The annual cost to study and live at Berklee College of Music will rise by about 3.5 percent to $56,370 next fall, campus officials said.
That figure includes $37,800 for full-time undergraduate tuition, which is about 3.5 percent higher than the current $36,514. The figure also includes the college’s mandatory fee of $1,110 per year, which is 3.5 percent higher than the current fee, and $17,460 a year for housing and a meal plan, which is about 1.5 percent higher than the current room and board rate.
The figure does not include estimated additional costs, which the college estimates will run students another $9,000 a year to pay for health insurance, a laptop, books, transportation, loan fees and other personal expenses.
Mark Campbell, vice president for enrollment at Berklee, said that while the school’s sticker price is rising, the actual cost will not increase for many students who are eligible for financial aid.
“The increase in aid has risen faster than the increase in tuition costs for about 5 years in a row now,” he said. “We’ve made a really conscious decision over several years to increase aid.”
“Like everybody else, we’re really cognizant of college costs and our process has been trying to find what is the least cost we can pass on while still balancing out budget,” said Campbell. “Our focus is on the families and students and keeping their education as affordable as possible.”
He said the college has also increased some funding toward need-based scholarship and grant programs, particularly for juniors and seniors who find themselves in a financial bind just shy of graduation.
Few other area colleges and universities have released their pricing for the 2014-15 academic year. Most will announce their rates over the next few months.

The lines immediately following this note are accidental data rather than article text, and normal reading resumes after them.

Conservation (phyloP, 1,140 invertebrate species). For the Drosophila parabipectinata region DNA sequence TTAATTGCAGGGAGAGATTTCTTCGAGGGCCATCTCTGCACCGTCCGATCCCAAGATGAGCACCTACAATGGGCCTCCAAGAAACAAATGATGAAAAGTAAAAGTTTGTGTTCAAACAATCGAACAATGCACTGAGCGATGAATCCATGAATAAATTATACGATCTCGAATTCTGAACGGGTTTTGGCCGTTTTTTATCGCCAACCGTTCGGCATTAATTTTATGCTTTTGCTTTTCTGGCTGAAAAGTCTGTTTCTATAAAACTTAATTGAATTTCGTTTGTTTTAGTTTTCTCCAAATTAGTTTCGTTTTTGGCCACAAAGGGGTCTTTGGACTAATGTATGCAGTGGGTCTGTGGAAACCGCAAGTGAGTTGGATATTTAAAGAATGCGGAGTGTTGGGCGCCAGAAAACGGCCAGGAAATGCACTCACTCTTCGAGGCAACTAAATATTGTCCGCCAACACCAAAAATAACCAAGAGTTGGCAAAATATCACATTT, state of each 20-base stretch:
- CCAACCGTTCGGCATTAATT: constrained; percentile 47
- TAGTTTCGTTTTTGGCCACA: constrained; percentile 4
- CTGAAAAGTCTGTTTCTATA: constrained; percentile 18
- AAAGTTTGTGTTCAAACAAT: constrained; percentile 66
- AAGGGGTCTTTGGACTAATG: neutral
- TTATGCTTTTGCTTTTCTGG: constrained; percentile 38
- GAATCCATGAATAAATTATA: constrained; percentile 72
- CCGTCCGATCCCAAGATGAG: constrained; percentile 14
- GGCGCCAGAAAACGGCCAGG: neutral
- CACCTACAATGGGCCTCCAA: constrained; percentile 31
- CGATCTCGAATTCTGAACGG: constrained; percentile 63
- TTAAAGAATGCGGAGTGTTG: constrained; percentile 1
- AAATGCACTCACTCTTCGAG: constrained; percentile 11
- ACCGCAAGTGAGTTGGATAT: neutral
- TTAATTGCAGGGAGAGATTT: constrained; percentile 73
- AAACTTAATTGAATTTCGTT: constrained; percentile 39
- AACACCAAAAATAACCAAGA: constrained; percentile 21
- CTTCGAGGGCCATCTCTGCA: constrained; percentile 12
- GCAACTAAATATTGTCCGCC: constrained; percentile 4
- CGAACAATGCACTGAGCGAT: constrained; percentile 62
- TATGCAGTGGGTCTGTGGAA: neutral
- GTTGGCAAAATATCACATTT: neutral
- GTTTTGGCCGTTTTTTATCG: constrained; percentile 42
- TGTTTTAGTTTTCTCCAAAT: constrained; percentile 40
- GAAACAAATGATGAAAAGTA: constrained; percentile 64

Amherst College, which costs $61,443 a year currently, is the state’s most expensive school, according to a Globe review of tuition, room, board and mandatory fee rates charged by higher education institutions in Massachusetts.
Full-time students living on campus at several other private Massachusetts schools – including Brandeis and Harvard universities, MIT, and Babson, Wellesley and Williams colleges – pay in the mid- to high-$50,000s, and estimated personal and travel expenses can push their total bill above the $60,000 mark.
Many other local private schools cost more than $50,000.
Officials at such pricy schools often point out that their institutions offer generous financial aid package that can drastically lower the actual price charged to students and their families.
The Associated Press reported recently that figures from the College Board show tuition and fees at four-year public colleges rose 27 percent in the past five years and tuition and fees at four-year private schools went up 14 percent.
An increasing number of schools are offering some students a guarantee that they will pay a single rate for the length of their college careers, according to the Associated Press.
And, the Globe reported recently that a number of private institutions across the country, including locally, are freezing tuition, guaranteeing graduation in four years, increasing aid or matching aid offers at competing institutions.
Though many schools tout their financial aid offerings, some experts say that potential students, particularly those from low-income backgrounds, see the so-called “sticker price” and are quickly scared off before applying because they don’t realize, or are perhaps confused by, what aid options are available.
Lesley University in Cambridge recently announced it will restructure its pricing to essentially build financial aid into base tuition and fee costs, lowering the school’s “sticker price” and potentially lowering the odds that prospective students will be scared off or confused by the actual cost.
Expensive, elite schools have been particularly criticized for not doing more to recruit and admit low-income students.
Harvard recently announced it will launch an outreach and awareness campaign to try to encourage more low-income students to apply.